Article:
Wondering if the HPV Vaccine is Right for You or Your Daughter?
Please find below answers to some of the most common questions we receive from Raleigh women about the HPV vaccine:
Human Papilloma Virus (HPV) is a widespread virus and is the most common sexually transmitted infection (STI). The Centers for Disease Control (CDC) estimates that 79 million people in the U.S. had this virus. There are many different types of HPV; some cause no harm. Others can cause diseases of the genital area. For most people, the virus goes away on its own. When the virus does not go away, it can develop into cervical cancer, precancerous lesions, or warts of the vagina, vulva, anus and cervix depending on the HPV type. The immunization helps protect against four types of HPV.
The CDC estimated that nearly all sexually active people contract HPV during their lifetime. Many people who have HPV may not show any signs or symptoms. This means that they can pass on the virus to others without even being aware of it.
All girls and boys at ages 11 or 12 should receive the HPV vaccine. Anyone who is ages 13 through 26, and did not get or complete the vaccine earlier, should discuss getting it now. Pre-teens should complete the 3 doses long before their first sexual contact, so that they have time to develop protection. Also, at this age, their immune response creates better protection than an older teen would develop.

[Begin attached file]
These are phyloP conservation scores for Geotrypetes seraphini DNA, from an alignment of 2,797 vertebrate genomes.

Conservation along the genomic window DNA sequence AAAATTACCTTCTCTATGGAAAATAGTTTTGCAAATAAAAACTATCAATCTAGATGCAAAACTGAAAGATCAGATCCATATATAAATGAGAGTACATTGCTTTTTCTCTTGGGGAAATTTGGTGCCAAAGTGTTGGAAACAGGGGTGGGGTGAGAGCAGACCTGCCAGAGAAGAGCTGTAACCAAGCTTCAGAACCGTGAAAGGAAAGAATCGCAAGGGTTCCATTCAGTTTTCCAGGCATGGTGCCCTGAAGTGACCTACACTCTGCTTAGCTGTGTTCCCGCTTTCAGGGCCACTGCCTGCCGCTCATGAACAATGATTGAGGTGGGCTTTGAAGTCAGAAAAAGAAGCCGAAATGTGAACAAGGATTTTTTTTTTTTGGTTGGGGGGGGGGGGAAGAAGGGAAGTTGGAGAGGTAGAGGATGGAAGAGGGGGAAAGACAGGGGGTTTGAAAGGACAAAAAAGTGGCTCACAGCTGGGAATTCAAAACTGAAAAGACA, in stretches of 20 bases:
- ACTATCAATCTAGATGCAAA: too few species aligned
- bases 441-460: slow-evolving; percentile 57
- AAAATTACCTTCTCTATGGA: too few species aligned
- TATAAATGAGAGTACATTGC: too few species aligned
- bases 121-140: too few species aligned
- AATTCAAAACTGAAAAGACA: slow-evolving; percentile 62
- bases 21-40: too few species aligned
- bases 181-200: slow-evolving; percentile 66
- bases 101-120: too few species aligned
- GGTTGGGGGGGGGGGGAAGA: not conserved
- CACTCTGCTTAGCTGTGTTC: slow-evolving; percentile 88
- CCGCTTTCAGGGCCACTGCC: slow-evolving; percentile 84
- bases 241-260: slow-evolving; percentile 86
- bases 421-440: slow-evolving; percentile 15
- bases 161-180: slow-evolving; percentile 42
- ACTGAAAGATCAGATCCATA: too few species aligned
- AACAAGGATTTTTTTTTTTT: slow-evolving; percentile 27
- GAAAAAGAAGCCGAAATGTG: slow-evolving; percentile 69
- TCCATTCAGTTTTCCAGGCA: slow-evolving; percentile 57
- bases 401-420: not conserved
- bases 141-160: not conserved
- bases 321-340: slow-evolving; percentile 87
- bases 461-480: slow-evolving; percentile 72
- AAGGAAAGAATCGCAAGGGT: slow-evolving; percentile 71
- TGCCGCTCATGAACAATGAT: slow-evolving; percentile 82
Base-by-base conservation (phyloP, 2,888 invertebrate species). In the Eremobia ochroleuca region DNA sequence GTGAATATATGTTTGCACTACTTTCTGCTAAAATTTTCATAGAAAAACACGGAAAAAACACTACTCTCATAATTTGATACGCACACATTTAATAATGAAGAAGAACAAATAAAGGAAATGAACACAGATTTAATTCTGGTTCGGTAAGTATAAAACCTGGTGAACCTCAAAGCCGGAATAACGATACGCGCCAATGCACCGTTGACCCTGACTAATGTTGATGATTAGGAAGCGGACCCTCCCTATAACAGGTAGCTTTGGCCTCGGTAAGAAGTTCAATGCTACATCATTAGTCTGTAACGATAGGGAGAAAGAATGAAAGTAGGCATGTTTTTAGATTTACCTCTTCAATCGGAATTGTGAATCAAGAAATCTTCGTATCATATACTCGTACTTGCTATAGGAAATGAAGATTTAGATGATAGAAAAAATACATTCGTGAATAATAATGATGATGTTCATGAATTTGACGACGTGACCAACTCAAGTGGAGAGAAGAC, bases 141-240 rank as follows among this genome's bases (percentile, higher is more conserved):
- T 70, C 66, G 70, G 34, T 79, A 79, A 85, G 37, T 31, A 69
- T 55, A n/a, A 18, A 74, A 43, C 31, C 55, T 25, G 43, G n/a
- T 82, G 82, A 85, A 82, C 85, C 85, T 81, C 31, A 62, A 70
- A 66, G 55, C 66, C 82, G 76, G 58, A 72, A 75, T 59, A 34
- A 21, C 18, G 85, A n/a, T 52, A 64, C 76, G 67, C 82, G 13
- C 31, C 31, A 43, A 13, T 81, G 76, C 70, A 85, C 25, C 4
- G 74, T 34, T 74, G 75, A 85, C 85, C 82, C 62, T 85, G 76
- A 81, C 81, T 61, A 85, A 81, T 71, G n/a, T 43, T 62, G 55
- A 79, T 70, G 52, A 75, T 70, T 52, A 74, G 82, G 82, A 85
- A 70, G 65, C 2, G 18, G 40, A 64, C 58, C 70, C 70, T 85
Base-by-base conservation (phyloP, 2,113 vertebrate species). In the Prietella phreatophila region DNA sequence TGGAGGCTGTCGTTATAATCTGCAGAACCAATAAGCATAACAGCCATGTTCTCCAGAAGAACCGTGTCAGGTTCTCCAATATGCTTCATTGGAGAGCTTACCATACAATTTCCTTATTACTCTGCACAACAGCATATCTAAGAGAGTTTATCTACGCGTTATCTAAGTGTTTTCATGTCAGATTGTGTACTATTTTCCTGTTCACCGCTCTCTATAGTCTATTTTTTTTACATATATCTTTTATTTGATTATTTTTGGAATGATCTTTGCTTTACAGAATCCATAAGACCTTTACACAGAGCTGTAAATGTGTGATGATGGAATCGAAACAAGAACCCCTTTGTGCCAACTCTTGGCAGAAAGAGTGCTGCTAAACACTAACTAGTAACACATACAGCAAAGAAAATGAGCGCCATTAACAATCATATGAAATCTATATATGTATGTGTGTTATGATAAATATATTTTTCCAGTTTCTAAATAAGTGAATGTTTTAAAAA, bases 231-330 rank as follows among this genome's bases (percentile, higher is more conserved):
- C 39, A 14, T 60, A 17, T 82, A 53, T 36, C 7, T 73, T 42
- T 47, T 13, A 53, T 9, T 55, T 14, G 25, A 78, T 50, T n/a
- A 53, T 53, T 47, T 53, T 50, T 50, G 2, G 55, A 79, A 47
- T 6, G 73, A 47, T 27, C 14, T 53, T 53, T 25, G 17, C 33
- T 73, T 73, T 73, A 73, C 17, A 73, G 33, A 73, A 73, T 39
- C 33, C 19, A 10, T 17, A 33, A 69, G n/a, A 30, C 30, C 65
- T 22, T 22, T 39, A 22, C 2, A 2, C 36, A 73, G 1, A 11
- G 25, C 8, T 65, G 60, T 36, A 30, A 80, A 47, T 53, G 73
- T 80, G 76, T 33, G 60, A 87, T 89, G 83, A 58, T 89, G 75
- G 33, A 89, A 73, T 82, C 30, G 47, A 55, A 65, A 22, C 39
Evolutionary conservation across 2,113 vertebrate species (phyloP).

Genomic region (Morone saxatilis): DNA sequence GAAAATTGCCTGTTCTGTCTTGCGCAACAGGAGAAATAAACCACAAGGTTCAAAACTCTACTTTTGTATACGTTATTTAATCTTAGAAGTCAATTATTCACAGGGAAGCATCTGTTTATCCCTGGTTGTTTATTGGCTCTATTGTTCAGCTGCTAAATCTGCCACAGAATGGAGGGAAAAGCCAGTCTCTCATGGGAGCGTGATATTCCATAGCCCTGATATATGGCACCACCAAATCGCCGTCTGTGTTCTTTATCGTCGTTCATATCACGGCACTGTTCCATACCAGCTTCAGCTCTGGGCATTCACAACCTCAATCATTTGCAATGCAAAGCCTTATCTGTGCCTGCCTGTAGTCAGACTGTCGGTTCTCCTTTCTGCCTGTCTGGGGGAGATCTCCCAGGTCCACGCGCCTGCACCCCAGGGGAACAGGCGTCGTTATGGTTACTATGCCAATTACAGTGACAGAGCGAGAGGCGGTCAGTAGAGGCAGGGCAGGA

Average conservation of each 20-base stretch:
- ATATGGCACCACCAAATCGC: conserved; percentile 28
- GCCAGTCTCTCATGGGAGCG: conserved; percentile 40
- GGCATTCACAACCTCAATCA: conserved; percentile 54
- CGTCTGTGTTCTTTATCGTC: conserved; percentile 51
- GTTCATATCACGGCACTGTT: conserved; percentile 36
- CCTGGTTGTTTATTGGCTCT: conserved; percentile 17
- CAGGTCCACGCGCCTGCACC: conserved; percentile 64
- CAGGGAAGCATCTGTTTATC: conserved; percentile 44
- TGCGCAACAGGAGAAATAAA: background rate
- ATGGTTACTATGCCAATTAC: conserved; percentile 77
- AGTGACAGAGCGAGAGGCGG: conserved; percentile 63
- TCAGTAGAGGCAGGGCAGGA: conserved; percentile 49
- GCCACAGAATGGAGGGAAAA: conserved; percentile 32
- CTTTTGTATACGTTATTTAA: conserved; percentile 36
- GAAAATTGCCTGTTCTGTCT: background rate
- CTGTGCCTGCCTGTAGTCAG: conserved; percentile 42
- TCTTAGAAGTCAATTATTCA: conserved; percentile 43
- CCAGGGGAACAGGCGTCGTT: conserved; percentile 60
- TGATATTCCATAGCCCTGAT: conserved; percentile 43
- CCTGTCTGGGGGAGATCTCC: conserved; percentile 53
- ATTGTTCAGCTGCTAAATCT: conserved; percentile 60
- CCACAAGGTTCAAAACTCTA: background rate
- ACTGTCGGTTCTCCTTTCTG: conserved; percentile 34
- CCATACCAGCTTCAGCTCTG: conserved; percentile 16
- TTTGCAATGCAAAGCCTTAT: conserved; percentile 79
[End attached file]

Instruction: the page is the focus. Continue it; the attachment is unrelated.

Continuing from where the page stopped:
The HPV vaccine is given in three (3) shots over six (6) months. After the first injection, you will get a second dose two months later and the third dose six months after the first dose.
The most commonly reported side effects are swelling, pain, itching and redness at the injection site as well as fainting. If you have further questions about the HPV vaccine, please contact your Wilkerson OBGYN provider or you may visit the CDC website. If you are interested in receiving this vaccine, please call our office at (919) 571-1040 to schedule your appointment.